- More Gulf Coast Stories
- Planet Green Helps Others Speak Out on the Gulf Oil Crisis
- Citizen Gulf’s National Day of Action
- Save the Gulf
- Still Eating Oysters?
- Gulf Coast Snoballs Offer Fresh Flavors Mixed with Comeback Spirit
- Gulf Fundraising Gets Creative
- Newsweek’s Perspective on the Gulf Coast
- BlogHer Gulf Auction
- Ralph Brennan On the Gulf Coast Oil Spill
- Ruth Reichl On the Gulf Coast Recovery
- New Gulf Coast Coalition Says the Region Is Ready for Takeoff
- Thousands Come to Eat, Play, Love at Biloxi Seafood Festival
- Landmark New Orleans Restaurant Unafraid to Feature Gulf Seafood
- White House Chef Visits New Orleans
- Bill in Congress Aims to Aid Fishermen, Fish and Coastal Jobs
The National Oceanic and Atmospheric Administration (NOAA) has opened up another 4,123 square miles of federal water for harvesting shrimp—specifically one type of shrimp, royal red—declaring the waters free of contaminants from last summer’s Deepwater Horizon oil spill.
But shrimpers say that’s a drop in the bucket, noting that Royal Red accounts for less than 2 percent of the shrimp caught in the region.
The shimpers face obstacles of both perception and reality.
“Testing is showing that the seafood from all over the Gulf, all species, are testing clean, not by a small margin—by a huge margin.”
Perception. Testing has repeatedly shown Gulf seafood to be clean and safe, but many consumers remain skittish—they’re just not buying the government’s all-clear and they’re not buying fish from the Gulf.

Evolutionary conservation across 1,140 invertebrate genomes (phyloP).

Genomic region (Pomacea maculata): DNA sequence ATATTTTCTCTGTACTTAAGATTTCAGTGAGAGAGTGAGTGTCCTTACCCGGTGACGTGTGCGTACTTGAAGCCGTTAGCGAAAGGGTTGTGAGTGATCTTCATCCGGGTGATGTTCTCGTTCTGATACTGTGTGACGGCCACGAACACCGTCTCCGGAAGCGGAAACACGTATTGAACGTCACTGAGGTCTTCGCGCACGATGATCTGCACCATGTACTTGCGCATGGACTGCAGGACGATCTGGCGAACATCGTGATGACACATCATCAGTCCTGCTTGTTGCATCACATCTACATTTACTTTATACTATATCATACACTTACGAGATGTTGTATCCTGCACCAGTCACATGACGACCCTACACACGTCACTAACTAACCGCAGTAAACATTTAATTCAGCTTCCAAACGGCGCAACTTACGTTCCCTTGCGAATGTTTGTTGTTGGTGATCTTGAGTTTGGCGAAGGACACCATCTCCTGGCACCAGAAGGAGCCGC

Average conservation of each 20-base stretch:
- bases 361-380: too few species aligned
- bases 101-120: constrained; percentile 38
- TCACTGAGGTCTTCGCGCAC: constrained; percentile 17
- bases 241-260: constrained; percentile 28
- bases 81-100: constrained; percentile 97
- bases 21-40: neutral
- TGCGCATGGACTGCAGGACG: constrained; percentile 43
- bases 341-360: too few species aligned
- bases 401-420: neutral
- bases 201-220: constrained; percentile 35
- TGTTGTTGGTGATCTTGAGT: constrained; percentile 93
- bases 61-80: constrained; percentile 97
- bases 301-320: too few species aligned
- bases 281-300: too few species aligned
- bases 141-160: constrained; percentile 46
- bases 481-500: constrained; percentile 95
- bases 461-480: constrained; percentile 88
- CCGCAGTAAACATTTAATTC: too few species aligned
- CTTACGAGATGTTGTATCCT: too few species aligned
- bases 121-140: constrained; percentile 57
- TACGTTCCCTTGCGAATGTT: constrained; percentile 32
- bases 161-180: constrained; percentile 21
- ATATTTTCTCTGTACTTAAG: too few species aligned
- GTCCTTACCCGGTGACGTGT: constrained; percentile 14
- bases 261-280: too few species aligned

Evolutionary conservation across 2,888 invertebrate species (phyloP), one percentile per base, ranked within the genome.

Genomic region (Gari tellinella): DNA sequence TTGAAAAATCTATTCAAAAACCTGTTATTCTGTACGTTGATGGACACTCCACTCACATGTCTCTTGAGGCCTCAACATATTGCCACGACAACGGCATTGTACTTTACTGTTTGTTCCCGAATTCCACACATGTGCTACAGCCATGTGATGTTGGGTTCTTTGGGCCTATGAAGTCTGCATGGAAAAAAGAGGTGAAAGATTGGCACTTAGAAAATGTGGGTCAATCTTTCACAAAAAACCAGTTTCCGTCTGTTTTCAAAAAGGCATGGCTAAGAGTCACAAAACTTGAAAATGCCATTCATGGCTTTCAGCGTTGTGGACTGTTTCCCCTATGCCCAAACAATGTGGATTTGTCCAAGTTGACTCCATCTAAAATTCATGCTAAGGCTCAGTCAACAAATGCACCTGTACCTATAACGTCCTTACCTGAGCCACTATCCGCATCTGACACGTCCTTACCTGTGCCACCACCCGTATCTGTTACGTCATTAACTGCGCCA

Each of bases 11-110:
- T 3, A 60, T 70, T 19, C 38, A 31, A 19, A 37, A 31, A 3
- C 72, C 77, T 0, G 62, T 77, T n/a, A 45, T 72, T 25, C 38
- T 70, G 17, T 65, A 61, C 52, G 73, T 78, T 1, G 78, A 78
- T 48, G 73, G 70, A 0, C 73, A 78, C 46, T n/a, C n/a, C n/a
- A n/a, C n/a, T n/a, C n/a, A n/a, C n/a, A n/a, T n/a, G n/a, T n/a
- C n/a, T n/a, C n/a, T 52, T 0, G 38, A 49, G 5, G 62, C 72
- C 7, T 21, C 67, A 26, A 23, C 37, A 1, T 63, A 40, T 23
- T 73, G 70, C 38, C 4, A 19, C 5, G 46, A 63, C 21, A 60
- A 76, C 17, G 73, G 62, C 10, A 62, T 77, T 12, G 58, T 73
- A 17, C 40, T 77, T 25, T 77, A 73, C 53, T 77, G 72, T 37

Quoted in a story by Garrett Tenney and Patrick Manning for FoxNews.com, NOAA spokesperson Christine Patrick said “We are trying to get the message out. It’s easy to damage consumer confidence, and it’s hard to rebuild.”
“Testing is showing that the seafood from all over the Gulf, all species, all from the water column are testing clean, not by a small margin—by a huge margin,” Patrick says.
Reality. Perhaps an even larger concern for those in the region’s fishing industry is what the future may hold. Shrimpers and other fishermen worry about potential long-term effects of the oil spill on shrimp and fish populations to come.
Even if this season’s catch may is clean and safe to eat, what about the next crop? Maybe this year’s shrimp were hatched before the oil spill occurred. Who knows what the next crop will be like, they wonder. Will they have effectively reproduced healthy shrimp, or will the new shrimp have some type of genetic defect? Will they be truly safe to eat? Dr. Julie Olson, at the University of Alabama’s Department of Biological Sciences, agreed that many of the questions about the future of Gulf shrimp remain unanswered at this point. And she says she’s still not comfortable with data suggesting that the oil from the spill is completely gone.
The reality is, the future—not to mention the present—remains very uncertain for those who make their livelihoods from Gulf seafood.